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By Maria Hovsepyan

YEREVAN. – The people of Zimbabwe are excited about the revolution in their country and have positive assessment of what has happened. This was stated by the former director of the WHO office in Zimbabwe Levon Arevshatyan, who lives in Zimbabwe since 1998, in a conversation with the Armenian News correspondent.

Mr. Arevshatyan, what is the reason for the military revolution in Zimbabwe? Why did the army take this step?

In principle, such events were expected, although it was difficult to predict when they would occur. It all began when the situation was already unbearable. The deterioration of the economic conditions, the abolishment of the national currency - all this resulted in the country being in a very bad economic situation. People could not get their accumulated deposits from banks. They had to wait all night to take at least 30-40 dollars of their own money in the morning. The second reason is corruption, in which some people from the presidents’ milieu are suspected, but they are already detained.

In addition, the president of the country, who is 93, allowed his 52-year-old wife “to get into” Zimbabwe's politics and make firm decisions, one of which was the dismissal of the vice-president and government ministers. This last step simply outraged former veterans who were fighting together with Mugabe. These two facts have led people to revolution.

Did the army act alone or there was interference of vice-president Emmerson Mnangagwa or other forces?

The contradictions between the wife of Zimbabwe president and the vice-president have been observed for a long time. They have been recently engaged in a conflicts of words which resulted in depriving Mnangagwu of his position and of his place in the party.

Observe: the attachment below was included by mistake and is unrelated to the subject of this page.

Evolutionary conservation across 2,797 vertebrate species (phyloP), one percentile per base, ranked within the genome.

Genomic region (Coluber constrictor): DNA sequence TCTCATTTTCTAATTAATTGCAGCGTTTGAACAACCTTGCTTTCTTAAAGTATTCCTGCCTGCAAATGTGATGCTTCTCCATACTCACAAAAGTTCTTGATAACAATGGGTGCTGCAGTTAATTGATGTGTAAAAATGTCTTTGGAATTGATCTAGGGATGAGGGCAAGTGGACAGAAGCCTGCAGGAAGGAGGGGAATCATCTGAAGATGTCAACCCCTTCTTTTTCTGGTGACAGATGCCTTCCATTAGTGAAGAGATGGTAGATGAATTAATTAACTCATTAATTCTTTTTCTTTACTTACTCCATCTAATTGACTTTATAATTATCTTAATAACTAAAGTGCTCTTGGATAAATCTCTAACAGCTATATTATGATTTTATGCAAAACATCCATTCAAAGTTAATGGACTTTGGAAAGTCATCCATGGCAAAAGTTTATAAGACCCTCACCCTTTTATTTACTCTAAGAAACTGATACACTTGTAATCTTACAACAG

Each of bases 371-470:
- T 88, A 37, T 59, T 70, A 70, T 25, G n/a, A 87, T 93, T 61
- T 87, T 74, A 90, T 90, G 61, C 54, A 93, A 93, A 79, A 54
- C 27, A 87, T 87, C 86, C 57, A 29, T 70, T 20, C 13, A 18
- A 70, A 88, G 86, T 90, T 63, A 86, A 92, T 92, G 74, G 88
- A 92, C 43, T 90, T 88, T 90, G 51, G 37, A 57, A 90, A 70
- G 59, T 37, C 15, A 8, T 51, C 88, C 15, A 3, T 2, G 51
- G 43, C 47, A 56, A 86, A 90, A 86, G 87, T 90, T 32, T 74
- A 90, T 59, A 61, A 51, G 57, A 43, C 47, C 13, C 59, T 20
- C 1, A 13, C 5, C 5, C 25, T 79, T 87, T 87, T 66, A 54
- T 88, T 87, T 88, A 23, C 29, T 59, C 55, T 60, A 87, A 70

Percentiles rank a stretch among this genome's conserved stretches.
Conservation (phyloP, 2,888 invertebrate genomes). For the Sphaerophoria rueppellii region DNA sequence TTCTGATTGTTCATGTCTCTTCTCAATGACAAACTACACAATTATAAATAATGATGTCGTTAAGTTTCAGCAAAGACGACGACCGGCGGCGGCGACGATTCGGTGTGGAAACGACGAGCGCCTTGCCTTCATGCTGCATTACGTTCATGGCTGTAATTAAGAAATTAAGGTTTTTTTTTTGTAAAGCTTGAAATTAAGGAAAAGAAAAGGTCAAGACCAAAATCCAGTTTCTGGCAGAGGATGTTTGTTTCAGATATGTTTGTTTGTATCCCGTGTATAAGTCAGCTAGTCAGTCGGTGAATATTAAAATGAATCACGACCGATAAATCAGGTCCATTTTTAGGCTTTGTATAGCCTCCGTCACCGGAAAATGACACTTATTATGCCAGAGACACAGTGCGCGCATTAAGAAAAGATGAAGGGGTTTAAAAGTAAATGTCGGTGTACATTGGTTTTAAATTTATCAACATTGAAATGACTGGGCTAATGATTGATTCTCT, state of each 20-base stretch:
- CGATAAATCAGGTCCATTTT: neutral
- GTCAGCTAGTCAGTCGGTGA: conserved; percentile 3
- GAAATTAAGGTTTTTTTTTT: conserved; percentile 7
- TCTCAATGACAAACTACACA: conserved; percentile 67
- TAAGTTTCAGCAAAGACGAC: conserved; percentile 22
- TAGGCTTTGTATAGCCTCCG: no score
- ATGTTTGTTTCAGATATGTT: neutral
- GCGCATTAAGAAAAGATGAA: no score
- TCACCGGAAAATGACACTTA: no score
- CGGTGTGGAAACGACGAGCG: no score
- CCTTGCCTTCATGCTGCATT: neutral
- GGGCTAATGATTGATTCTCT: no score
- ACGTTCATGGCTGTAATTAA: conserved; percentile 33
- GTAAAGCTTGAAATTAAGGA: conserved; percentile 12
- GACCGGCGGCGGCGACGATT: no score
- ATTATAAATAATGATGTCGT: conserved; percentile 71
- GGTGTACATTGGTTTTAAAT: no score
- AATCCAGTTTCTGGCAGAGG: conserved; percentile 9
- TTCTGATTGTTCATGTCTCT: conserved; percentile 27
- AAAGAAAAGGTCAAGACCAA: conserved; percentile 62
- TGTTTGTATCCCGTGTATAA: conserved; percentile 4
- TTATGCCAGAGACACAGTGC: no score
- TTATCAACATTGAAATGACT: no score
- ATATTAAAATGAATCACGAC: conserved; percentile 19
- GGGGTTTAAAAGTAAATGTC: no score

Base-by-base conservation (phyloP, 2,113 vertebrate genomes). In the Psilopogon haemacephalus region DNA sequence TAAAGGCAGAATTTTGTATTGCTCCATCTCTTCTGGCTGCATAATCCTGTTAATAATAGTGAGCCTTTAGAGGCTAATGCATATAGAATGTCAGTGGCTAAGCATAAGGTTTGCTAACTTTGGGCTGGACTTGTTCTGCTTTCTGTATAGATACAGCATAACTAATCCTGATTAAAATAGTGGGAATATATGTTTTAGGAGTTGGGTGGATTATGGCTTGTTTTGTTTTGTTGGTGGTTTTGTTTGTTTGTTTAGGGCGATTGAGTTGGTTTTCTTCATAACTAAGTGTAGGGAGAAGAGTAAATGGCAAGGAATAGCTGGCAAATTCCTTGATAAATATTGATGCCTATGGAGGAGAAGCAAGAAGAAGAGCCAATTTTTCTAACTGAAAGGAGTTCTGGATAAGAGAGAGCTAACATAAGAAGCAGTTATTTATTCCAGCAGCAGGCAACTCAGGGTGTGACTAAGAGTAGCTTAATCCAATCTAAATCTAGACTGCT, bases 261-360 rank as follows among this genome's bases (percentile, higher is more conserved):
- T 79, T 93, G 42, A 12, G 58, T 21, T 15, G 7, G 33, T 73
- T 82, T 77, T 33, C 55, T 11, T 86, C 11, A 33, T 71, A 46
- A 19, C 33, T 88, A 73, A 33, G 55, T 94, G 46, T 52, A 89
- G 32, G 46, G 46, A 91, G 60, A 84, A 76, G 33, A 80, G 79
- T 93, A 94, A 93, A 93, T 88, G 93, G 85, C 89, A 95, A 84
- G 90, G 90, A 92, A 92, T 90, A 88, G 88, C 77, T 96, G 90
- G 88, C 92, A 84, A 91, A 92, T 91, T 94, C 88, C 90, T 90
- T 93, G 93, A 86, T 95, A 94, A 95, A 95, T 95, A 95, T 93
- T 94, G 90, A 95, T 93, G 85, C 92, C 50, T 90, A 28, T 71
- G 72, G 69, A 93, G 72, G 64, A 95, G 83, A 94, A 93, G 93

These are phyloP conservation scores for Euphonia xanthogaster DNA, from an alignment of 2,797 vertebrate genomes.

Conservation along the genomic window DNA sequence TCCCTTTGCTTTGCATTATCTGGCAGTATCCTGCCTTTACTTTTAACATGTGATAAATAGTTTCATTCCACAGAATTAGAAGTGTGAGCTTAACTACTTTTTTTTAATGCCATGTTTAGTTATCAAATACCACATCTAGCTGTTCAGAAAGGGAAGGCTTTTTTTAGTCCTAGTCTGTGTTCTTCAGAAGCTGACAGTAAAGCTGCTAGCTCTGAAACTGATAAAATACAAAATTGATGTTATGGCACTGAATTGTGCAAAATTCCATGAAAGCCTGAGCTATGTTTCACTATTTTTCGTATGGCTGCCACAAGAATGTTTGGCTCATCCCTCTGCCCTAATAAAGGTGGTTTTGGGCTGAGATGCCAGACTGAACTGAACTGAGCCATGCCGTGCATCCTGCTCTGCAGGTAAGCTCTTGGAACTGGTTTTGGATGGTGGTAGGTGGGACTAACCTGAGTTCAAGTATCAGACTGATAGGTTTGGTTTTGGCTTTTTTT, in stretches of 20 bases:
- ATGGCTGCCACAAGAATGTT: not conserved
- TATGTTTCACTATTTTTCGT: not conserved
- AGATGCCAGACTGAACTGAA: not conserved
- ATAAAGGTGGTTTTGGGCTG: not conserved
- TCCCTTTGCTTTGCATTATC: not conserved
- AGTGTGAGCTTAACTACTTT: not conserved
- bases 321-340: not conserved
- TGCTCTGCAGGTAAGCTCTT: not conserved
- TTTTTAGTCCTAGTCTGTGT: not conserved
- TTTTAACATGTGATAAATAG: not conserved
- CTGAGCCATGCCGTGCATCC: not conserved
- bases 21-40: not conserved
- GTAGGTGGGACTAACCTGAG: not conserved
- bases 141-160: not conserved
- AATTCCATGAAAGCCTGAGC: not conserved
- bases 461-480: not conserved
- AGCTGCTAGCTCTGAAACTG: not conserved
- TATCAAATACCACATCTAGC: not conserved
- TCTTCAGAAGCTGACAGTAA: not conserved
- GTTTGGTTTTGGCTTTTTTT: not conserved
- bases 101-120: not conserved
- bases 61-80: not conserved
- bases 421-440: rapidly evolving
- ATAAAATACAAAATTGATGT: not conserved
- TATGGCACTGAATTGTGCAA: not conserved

What is the situation in Zimbabwe now? What is the attitude of the people like?

People are enthusiastic about these decisions, and they have positive assessment of everything that had happened. Several million protesters a gathered in different cities yesterday to celebrate the military intervention, which was peaceful and bloodless. The violence was applied only to those ministers who were detained on corruption charges. All other issues were the brilliantly organized and solved by the army. This is an exceptional phenomenon, when the people are so respectful towards the army. On the streets, people even stop soldiers to clean their shoes. It already speaks volume.

Is there opposition force that can replace the incumbent government? Who, in your opinion, will become the president of Zimbabwe?

It’s hard to make any predictions, the elections will show the results. But before that there must be an interim government. According to many people, Mnangagwa can become the president of Zimbabwe.

P.S. The interview with Mr. Arevshatyan was recorded when it was not yet known that Zimbabwe’s ruling “African National Union Party (ZANU-PF)” decided to nominate Mnangagwa as a president.

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